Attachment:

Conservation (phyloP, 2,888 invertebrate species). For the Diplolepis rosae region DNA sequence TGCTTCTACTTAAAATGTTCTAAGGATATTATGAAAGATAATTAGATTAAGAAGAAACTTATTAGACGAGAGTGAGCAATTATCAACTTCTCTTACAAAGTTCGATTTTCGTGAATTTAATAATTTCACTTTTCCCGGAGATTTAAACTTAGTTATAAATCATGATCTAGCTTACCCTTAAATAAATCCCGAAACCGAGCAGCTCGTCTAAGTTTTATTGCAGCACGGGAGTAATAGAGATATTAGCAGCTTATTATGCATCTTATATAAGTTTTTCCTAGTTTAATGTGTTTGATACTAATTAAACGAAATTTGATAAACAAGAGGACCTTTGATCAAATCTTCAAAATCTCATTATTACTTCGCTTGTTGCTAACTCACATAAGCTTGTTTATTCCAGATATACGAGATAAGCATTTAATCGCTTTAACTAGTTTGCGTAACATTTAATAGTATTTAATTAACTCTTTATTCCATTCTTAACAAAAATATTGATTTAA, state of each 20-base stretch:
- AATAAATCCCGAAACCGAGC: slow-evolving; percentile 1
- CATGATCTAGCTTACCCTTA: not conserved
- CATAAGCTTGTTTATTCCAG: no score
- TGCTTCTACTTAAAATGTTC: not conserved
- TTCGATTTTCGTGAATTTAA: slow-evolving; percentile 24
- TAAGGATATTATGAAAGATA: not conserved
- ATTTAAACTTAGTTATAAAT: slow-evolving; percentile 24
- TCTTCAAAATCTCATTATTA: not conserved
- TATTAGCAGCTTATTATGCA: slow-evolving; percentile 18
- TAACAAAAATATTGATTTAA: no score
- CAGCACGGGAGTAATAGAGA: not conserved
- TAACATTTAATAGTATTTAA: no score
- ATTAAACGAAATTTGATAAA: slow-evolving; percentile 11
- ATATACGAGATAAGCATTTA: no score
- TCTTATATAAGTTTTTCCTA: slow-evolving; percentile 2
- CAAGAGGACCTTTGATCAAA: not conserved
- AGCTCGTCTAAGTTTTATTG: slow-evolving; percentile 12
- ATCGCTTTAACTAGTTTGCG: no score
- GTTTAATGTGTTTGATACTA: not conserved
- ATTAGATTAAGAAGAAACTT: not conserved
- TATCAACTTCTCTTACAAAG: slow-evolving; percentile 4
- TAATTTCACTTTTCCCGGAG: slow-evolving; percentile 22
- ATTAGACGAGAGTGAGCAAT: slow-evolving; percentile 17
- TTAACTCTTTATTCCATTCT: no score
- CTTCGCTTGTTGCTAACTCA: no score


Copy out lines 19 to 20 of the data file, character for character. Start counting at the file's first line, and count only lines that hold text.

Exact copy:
- ATCGCTTTAACTAGTTTGCG: no score
- GTTTAATGTGTTTGATACTA: not conserved